## 2 Acoustic obstacle scattering with Poisson data

For a perfect cylindrical conductor with smooth cross section , the scattering of polarized, transverse magnetic time harmonic electromagnetic waves is described by the Helmholtz equation

 △u+k2u=0inR2∖D, (2.1)

where is the wave number, the total field, the scattered field and the incident wave. We let , where is the incident direction. The following boundary conditions are imposed

 u∣∂D=0, (2.2) limr→∞√r(∂us∂r−ikus)=0,r=|x|. (2.3)

The condition (2.2) corresponds to the sound soft boundary condtion and (2.3) is the so-called Sommerfeld radiation condition. The Sommerfeld radiation condition characterizes the outgoing wave and enables us to have the following asymptotic behaviour for the scattered wave :

 us(x)=eik|x||x|12{u∞(^x)+O(1|x|)}as% |x|→∞, (2.4)

where and is the far field pattern. The direct scattering problem is to find the scattered field for given incident field and obstacle . It is known that there exists a unique solution if is Lipschitz continuous [2].

We focus on the reconstruction of the unknown domain by some observed data: the photon counts of the scattered electromagnetic field far away from the obstacle. Since at large distances the photon density is approximately proportional to [9], the obstacle reconstruction problem can be described by the operator equation

 F(D)=τ|u∞|2, (2.5)

where is a constant corresponding the noise level. We suppose that the domain is starlike, i.e., the boundary is parameterized by

 ∂D=q(t)[cos(t),sin(t)]T,t∈[0,2π). (2.6)

In this setting, the function becomes the unknown and therefore the equation (2.5) is equivalent to

 G(q)=τ|u∞|2. (2.7)

The operator equation can be given by the single-double layer potential theories [2]. Let be of class . Define the single layer potential operator

 (Sφ)(x)=2∫∂DΦ(x,~x)φ(~x)ds(~x),x∈∂D, (2.8)

and the double layer potential operator

 (Kφ)(x)=2∫∂D∂Φ(x,~x)∂ν(~x)φ(~x)ds(~x),x∈∂D, (2.9)

where is the fundamental solution, is the Hankel function of the first kind of order zero and is normal direction. It can be seen in [2] that and are bounded from into . With the single-double layer potentials, the scattered field can be written as

 us(x)=∫∂D{∂Φ(x,~x)∂ν(~x)−iηΦ(x,~x)}φ(~x)ds(~x),x∈R2∖¯¯¯¯¯D, (2.10)

where is the real coupling parameter and the unknown density function. Then the main goal for the direct scattering problem is to determine the unknown density function according to the sound soft boundary condition by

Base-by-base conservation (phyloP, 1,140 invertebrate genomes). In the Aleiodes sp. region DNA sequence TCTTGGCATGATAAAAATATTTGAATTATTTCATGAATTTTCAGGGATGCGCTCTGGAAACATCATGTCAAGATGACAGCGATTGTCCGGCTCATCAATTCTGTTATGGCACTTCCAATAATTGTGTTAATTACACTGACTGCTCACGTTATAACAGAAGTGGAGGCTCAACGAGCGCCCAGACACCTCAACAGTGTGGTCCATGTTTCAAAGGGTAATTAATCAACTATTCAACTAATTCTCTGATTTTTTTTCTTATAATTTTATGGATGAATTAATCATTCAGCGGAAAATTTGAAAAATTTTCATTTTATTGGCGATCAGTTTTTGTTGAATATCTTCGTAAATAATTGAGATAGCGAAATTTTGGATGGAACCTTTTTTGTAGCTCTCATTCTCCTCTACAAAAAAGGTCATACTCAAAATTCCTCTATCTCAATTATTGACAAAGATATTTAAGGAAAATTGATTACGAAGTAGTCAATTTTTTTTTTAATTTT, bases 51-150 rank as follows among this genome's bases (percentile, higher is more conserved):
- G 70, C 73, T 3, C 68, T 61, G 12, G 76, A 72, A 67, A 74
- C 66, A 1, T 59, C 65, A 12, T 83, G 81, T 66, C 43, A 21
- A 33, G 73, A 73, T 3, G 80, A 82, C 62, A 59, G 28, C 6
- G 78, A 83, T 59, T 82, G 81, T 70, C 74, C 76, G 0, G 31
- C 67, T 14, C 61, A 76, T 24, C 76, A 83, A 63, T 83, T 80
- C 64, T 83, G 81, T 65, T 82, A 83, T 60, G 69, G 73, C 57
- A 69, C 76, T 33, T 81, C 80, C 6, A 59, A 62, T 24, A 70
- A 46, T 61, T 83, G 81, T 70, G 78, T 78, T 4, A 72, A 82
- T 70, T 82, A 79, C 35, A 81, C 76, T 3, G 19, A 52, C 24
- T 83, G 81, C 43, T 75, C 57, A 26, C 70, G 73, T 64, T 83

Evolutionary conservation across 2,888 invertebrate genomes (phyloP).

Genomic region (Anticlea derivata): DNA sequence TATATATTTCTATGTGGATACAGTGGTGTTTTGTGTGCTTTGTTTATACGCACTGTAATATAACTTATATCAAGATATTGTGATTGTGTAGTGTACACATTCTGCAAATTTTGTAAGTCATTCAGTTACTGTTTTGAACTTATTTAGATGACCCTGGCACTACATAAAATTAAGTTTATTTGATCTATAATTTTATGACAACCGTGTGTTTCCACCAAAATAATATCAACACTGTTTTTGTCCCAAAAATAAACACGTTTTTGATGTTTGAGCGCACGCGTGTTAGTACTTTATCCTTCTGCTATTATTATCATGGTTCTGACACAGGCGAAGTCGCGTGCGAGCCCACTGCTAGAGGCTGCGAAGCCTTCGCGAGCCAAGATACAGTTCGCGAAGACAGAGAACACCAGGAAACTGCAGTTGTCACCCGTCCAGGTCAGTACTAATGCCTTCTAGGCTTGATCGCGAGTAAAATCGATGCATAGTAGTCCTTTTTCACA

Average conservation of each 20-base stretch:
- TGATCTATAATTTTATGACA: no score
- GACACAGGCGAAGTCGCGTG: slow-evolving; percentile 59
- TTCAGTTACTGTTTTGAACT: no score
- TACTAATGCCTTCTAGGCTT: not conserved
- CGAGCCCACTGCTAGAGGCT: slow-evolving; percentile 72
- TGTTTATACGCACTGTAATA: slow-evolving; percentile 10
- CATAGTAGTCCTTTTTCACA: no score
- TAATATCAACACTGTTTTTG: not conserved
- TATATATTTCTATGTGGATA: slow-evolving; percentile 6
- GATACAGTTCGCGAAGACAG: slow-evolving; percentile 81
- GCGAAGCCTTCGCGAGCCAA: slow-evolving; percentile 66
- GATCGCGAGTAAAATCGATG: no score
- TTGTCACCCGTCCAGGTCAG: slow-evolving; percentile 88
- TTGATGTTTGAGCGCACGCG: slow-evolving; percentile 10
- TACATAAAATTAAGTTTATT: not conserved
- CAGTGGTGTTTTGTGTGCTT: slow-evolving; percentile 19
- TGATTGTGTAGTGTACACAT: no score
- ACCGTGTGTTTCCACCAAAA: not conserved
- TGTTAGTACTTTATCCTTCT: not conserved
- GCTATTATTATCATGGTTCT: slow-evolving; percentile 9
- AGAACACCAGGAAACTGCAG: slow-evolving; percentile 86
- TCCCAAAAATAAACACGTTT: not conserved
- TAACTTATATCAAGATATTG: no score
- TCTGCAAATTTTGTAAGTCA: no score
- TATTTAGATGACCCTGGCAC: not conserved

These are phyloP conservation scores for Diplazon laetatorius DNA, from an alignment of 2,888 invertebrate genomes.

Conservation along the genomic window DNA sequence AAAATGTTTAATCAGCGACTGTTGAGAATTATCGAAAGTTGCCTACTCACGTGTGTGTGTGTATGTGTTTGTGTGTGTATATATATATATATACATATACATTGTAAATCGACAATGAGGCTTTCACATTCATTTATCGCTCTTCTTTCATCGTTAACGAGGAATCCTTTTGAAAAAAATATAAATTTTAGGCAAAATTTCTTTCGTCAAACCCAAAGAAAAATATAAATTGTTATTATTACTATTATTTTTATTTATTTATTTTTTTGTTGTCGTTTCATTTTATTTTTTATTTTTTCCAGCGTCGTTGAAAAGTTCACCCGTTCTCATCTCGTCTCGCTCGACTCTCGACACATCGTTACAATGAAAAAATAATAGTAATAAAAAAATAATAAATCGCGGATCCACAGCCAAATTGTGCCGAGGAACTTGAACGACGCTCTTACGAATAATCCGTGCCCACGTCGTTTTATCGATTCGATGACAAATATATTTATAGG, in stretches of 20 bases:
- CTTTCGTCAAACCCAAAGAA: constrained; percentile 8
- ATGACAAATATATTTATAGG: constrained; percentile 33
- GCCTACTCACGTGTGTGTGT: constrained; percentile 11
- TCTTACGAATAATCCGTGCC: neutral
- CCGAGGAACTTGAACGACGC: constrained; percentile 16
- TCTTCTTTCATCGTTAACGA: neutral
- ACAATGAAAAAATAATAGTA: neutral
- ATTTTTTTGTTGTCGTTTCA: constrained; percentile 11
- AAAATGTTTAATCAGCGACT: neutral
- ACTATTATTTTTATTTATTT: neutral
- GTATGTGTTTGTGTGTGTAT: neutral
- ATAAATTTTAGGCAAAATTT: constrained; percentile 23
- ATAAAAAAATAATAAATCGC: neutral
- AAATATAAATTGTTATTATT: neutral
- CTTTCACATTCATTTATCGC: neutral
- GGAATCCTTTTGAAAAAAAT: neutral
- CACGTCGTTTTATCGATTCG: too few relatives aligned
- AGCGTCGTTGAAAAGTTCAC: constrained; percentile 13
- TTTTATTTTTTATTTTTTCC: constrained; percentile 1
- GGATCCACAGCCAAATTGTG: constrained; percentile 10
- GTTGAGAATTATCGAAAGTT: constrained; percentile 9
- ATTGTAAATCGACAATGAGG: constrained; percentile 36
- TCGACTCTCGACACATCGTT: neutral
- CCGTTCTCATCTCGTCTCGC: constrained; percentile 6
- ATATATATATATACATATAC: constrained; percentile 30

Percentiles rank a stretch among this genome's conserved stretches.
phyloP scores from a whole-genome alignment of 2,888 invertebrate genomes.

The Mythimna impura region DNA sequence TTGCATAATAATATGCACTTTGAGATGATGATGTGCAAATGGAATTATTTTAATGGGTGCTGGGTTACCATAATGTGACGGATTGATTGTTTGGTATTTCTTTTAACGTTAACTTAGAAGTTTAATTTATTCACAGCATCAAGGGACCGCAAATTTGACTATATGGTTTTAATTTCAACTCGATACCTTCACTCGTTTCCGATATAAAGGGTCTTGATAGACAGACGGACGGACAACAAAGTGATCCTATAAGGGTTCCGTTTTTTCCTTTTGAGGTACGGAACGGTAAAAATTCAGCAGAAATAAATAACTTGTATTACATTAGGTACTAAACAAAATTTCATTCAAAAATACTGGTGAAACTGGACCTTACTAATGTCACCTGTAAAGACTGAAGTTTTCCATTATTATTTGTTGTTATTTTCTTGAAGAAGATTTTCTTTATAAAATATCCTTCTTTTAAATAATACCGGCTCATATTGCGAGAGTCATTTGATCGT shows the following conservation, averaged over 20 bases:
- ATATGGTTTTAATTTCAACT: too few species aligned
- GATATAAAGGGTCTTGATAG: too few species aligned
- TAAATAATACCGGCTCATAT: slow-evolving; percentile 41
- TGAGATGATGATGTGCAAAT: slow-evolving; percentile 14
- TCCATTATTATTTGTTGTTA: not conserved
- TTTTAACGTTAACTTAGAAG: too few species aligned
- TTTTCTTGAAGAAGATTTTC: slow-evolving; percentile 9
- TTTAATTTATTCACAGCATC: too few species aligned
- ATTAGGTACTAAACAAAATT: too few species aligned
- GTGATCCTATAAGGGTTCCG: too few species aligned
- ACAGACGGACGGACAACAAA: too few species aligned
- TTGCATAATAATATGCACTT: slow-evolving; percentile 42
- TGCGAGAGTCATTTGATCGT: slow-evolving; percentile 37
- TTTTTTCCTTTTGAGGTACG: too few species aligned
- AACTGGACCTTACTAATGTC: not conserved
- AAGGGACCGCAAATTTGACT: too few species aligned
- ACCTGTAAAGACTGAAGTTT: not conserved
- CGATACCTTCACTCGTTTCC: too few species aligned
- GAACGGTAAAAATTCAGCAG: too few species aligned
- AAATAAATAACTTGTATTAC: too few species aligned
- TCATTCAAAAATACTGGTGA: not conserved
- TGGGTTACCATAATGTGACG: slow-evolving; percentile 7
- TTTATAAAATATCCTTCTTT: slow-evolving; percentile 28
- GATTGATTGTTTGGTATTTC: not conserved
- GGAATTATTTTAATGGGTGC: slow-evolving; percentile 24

(I+K−iηS)φ=−2uion∂D. (2.11)

By (2.11), the far field pattern further can be written as

 u∞(^x,d)=e−iπ4√8πk∫∂D(kν(~x)⋅^x+η)e−ik^x⋅~xφ(~x)ds(~x). (2.12)

Equations (2.11), (2.12) together with (2.6) give the forward operator .

## 3 Bayesian inversion

Denote and . We consider the observation is a Poisson point process [9] in with parameters . The goal of statistical inversion is to explore the posterior distribution , i.e., the distribution of conditional on the value of . Bayes’ formula shows that

 dμydμpr=π(y|q), (3.1)

where is the prior distribution for the unknown and the likelihood function.

The Poisson noise yields the likelihood function

 π(y|q)=m∏j=1λyjje−λjyj!. (3.2)

Following [7, 8], the likelihood function can be written in the form of

 π(y|q)∝exp(−Λ(q,y)), (3.3)

where

 Λ(q,y)=m∑j=1(G(q))j−yjlog(G(q))j. (3.4)

The prior is given before acquiring the data. Since the denotes the length, an additional restriction should be imposed: the unknown must be positive. For this purpose, we consider the following two ways [1, 10]

 q(t)=exp(r(t)), (3.5) q(t)=a2(erf(r(t))+b), (3.6)

where and are constants and is the error function

 erf(r(t))=2√π∫r(t)0exp(−t2)dt.

These two ways guarantee that is strictly positive. With these parameterizations, we now infer the new unknown parameter . We still use to denote the prior distribution for . Without any confusion, the forward operator is still denoted by . The prior needs to be chosen carefully and it is not unique. We give different priors for (3.5) and (3.6).

For (3.5), the prior is given by the Gaussian

 μpr=μ1=N(0,C1), (3.7)

where is the covariance function and should be chosen carefully. In [1], a convenient prior to use is

 r′′(t)∼N(0,A−s),s>0, (3.8)

where with the definition domain

 D(A):={v∈H2[0,2π]:∫2π0v(t)dt=0}. (3.9)

In this prior assumption, it can be verified almost surely with , i.e., [1, 7]. In this prior assumption, the well-posedness of the posterior distribution for the Gaussian noise case has been discussed in [1].

For (3.6), the prior distribution is chosen as denoted by . To guarantee the period, we use the covariance function [5, 6]

 C2(s,t)=exp(−2sin2(t−s2)l2), (3.10)

where defines the characteristic length-scale. The covariance example can be viewed as mapping the one-dimensional input variable to the two-dimensional . The distance between and is given

 |r(t)−r(s)|2=(cost−coss)2+(sint−sins)2=4sin2t−s2.

The covariance kernel (3.10) can be obtained by taking the squared exponential kernel in space

 C2(r(t),r(s))=exp(−|r(t)−r(s)|22l2).

We apply a hybrid prior proposed in [10]. On the basis of the Gaussian prior , we further assume that the unknown satisfies the total variation prior as in [10]

 dμTVdμ2(r)∝exp(−∥r∥TV):=exp(−R(r)), (3.11)

where is the TV seminorm,

 ∥r∥TV=ζ∫2π0|drdt|dt (3.12)

with a positive constant . It follows immediately that the posterior distribution has this form

 dμydμ2∝exp(−Λ(r,y)−R(r)):=exp(−Ψ(r,y)). (3.13)

Next, we discuss the well-posedness of the posterior distribution with the hybrid prior. This well-posedness is characterized in the sense of Hellinger metric, which is defined by